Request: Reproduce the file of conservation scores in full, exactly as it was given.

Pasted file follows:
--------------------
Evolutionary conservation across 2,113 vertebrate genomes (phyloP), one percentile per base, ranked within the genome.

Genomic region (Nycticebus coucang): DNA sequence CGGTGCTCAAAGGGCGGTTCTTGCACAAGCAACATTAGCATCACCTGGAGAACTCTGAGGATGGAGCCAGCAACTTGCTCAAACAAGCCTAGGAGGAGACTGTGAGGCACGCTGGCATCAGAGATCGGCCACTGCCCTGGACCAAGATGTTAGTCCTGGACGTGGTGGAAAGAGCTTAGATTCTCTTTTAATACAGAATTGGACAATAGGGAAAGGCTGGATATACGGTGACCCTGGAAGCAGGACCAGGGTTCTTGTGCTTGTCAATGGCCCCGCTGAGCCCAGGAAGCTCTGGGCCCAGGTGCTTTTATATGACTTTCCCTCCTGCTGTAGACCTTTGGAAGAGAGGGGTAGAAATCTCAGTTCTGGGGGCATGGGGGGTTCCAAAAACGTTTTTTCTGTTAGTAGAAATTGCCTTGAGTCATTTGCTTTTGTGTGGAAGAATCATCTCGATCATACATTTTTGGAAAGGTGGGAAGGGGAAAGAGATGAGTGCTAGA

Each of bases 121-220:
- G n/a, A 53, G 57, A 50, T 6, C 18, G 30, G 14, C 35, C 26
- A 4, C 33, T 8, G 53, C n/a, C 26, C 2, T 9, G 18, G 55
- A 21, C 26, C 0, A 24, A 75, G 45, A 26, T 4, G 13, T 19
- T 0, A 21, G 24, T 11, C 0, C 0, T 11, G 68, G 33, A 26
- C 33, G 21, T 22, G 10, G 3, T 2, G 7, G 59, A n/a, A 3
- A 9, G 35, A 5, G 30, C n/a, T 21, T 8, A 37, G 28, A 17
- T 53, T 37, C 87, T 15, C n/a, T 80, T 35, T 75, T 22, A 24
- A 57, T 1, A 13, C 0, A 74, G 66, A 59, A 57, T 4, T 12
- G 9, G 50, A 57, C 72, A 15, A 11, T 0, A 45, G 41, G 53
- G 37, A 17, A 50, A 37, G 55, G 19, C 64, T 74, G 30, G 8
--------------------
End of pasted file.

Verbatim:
Evolutionary conservation across 2,113 vertebrate genomes (phyloP), one percentile per base, ranked within the genome.

Genomic region (Nycticebus coucang): DNA sequence CGGTGCTCAAAGGGCGGTTCTTGCACAAGCAACATTAGCATCACCTGGAGAACTCTGAGGATGGAGCCAGCAACTTGCTCAAACAAGCCTAGGAGGAGACTGTGAGGCACGCTGGCATCAGAGATCGGCCACTGCCCTGGACCAAGATGTTAGTCCTGGACGTGGTGGAAAGAGCTTAGATTCTCTTTTAATACAGAATTGGACAATAGGGAAAGGCTGGATATACGGTGACCCTGGAAGCAGGACCAGGGTTCTTGTGCTTGTCAATGGCCCCGCTGAGCCCAGGAAGCTCTGGGCCCAGGTGCTTTTATATGACTTTCCCTCCTGCTGTAGACCTTTGGAAGAGAGGGGTAGAAATCTCAGTTCTGGGGGCATGGGGGGTTCCAAAAACGTTTTTTCTGTTAGTAGAAATTGCCTTGAGTCATTTGCTTTTGTGTGGAAGAATCATCTCGATCATACATTTTTGGAAAGGTGGGAAGGGGAAAGAGATGAGTGCTAGA

Each of bases 121-220:
- G n/a, A 53, G 57, A 50, T 6, C 18, G 30, G 14, C 35, C 26
- A 4, C 33, T 8, G 53, C n/a, C 26, C 2, T 9, G 18, G 55
- A 21, C 26, C 0, A 24, A 75, G 45, A 26, T 4, G 13, T 19
- T 0, A 21, G 24, T 11, C 0, C 0, T 11, G 68, G 33, A 26
- C 33, G 21, T 22, G 10, G 3, T 2, G 7, G 59, A n/a, A 3
- A 9, G 35, A 5, G 30, C n/a, T 21, T 8, A 37, G 28, A 17
- T 53, T 37, C 87, T 15, C n/a, T 80, T 35, T 75, T 22, A 24
- A 57, T 1, A 13, C 0, A 74, G 66, A 59, A 57, T 4, T 12
- G 9, G 50, A 57, C 72, A 15, A 11, T 0, A 45, G 41, G 53
- G 37, A 17, A 50, A 37, G 55, G 19, C 64, T 74, G 30, G 8